We recently facilitated a permaculture design course on the land through the Siskiyou Permaculture Insititute (http://siskiyoupermaculture.com/). Some of you may not have heard of the term so let’s look at wikipedia’s definition:
Permaculture design emphasizes patterns of landscape, function, and species assemblies. It determines where these elements should be placed so they can provide maximum benefit to the local environment. The central concept of permaculture is maximizing useful connections between components and synergy of the final design. The focus of permaculture, therefore, is not on each separate element, but rather on the relationships created among elements by the way they are placed together; the whole becoming greater than the sum of its parts. Permaculture design therefore seeks to minimize waste, human labor, and energy input by building systems with maximal benefits between design elements to achieve a high level of synergy.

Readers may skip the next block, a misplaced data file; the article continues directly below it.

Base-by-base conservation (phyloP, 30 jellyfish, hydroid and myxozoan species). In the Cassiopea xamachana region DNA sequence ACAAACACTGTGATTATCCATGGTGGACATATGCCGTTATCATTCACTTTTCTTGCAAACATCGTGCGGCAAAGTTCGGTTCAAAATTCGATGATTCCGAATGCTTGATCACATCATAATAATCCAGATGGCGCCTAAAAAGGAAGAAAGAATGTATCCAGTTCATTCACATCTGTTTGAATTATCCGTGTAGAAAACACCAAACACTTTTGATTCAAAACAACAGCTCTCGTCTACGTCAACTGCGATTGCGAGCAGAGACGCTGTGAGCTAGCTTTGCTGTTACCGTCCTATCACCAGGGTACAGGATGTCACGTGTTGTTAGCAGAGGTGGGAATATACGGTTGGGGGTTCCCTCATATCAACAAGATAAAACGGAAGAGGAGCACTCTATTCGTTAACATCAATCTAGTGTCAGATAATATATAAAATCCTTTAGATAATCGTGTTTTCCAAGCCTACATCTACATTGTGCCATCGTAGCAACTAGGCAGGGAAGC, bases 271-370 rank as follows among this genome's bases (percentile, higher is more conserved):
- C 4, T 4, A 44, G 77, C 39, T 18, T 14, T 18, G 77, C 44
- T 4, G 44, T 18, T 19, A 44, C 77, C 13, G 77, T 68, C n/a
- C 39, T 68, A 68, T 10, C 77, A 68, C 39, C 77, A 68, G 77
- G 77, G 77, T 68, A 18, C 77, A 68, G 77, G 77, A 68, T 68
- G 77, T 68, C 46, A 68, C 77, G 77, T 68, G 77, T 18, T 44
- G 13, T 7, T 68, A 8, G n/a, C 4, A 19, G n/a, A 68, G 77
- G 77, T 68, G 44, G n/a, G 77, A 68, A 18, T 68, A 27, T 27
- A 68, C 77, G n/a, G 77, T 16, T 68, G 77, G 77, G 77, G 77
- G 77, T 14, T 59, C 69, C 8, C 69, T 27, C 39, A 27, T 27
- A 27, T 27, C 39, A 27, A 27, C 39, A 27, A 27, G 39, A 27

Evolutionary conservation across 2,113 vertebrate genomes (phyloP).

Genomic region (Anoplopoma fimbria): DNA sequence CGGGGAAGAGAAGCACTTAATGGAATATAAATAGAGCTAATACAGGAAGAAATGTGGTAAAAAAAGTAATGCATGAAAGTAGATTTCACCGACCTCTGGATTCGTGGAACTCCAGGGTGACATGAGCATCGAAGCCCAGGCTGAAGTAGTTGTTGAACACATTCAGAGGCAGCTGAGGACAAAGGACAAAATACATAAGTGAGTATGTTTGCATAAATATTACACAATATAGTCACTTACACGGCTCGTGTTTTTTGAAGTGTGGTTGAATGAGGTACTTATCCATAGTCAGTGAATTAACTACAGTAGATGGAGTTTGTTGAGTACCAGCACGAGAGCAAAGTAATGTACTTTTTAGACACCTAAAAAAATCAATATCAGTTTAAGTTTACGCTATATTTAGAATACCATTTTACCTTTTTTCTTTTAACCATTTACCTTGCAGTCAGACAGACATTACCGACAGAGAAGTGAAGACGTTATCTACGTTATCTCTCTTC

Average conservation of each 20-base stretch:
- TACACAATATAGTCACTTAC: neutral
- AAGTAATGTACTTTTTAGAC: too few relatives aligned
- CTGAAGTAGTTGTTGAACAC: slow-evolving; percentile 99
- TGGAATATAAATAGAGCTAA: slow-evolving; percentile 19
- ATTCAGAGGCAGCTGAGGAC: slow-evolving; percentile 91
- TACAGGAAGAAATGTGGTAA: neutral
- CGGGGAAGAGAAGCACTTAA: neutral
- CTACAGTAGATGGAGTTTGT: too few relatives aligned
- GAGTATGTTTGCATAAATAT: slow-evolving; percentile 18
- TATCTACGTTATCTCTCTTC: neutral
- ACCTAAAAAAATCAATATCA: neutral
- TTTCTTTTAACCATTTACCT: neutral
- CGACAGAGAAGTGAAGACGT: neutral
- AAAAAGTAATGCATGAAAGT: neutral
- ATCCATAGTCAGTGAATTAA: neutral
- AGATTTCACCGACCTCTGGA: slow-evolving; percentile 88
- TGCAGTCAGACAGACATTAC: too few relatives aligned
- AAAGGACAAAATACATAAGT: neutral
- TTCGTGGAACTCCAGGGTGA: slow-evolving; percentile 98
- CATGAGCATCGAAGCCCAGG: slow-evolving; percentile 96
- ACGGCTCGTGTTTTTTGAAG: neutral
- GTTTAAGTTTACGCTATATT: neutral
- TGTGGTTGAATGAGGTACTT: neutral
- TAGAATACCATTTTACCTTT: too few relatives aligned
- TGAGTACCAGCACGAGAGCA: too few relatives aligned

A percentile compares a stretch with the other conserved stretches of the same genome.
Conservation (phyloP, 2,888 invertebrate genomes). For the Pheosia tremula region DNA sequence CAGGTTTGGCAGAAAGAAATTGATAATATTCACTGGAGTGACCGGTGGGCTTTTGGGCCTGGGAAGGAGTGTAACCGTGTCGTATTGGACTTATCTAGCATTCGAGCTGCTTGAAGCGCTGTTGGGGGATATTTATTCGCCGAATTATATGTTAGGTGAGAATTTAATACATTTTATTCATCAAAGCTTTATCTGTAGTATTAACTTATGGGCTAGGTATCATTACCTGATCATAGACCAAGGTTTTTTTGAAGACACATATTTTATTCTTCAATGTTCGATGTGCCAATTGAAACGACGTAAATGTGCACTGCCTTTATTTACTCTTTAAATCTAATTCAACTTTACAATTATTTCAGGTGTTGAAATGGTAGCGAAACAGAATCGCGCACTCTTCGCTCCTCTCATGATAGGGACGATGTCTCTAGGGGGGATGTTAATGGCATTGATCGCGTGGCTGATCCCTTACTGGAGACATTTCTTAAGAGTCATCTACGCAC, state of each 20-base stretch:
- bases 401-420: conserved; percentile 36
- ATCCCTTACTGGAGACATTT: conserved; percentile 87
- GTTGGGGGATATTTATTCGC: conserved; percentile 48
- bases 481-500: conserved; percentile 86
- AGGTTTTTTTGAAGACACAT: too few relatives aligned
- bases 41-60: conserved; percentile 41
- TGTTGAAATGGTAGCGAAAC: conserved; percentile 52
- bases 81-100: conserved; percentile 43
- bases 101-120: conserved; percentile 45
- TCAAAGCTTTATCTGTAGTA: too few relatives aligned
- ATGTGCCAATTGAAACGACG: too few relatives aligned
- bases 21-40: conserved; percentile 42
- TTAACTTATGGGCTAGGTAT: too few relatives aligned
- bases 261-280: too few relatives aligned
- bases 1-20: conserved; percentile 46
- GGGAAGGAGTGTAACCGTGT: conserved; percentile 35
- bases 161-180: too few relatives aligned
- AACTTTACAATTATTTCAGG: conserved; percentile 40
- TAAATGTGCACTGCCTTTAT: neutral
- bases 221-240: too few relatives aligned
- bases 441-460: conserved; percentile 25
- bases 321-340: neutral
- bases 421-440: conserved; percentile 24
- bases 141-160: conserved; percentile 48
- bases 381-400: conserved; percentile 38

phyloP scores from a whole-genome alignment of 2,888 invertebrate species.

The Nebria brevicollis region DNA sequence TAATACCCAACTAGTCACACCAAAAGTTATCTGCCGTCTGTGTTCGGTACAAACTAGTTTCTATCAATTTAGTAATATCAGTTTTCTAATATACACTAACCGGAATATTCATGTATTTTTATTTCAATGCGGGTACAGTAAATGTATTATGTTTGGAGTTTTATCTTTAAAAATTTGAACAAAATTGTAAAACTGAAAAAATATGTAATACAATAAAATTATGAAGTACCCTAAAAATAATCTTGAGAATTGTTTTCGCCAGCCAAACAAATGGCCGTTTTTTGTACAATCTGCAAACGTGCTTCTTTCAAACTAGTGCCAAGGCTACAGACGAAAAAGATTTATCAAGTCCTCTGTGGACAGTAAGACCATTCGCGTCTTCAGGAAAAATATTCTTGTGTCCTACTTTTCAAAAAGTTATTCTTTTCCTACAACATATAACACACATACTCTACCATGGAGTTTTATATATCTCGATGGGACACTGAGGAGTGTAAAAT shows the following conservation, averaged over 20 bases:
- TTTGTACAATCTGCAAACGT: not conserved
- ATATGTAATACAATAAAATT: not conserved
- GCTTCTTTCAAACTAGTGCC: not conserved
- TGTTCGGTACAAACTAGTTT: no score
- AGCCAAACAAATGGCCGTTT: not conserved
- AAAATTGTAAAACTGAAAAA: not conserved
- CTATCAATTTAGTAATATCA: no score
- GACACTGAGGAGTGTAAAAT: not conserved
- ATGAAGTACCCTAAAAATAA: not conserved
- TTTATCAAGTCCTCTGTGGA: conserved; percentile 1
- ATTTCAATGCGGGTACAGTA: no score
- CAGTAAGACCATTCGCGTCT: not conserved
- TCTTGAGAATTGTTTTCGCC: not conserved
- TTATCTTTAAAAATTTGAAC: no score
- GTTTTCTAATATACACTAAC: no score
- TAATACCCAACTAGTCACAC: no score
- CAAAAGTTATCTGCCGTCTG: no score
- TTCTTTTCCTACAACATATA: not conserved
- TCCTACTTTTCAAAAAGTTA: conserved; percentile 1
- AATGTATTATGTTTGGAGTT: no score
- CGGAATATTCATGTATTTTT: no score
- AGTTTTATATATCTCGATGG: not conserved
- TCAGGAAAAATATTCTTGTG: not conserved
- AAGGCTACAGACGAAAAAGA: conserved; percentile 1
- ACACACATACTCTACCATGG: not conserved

The course was geared for experienced permaculturalists and focused primarily on doing design work for Full Bloom (rather than going over general permaculture principles). It was taught primarily by Tom Ward who has been designing farms and properties in Southern Oregon for several decades now and is an absolute treasure trove of information and lore of the area.
It was a joy to participate in the course and take in so many differing perspectives of the land here, as well as to recieve some really creative design possibilities such as changing the way people drive onto the land so that we don’t have a road through the central area. It was also very humbling to recognize how little I really know about all the natural systems that surround me here (geological, hydrological, wind, etc.).
I am excited to continue to hold courses so that we all can be come more literate about how we as humans affect our local environment, and how we can make that affect a positive and regenerative one.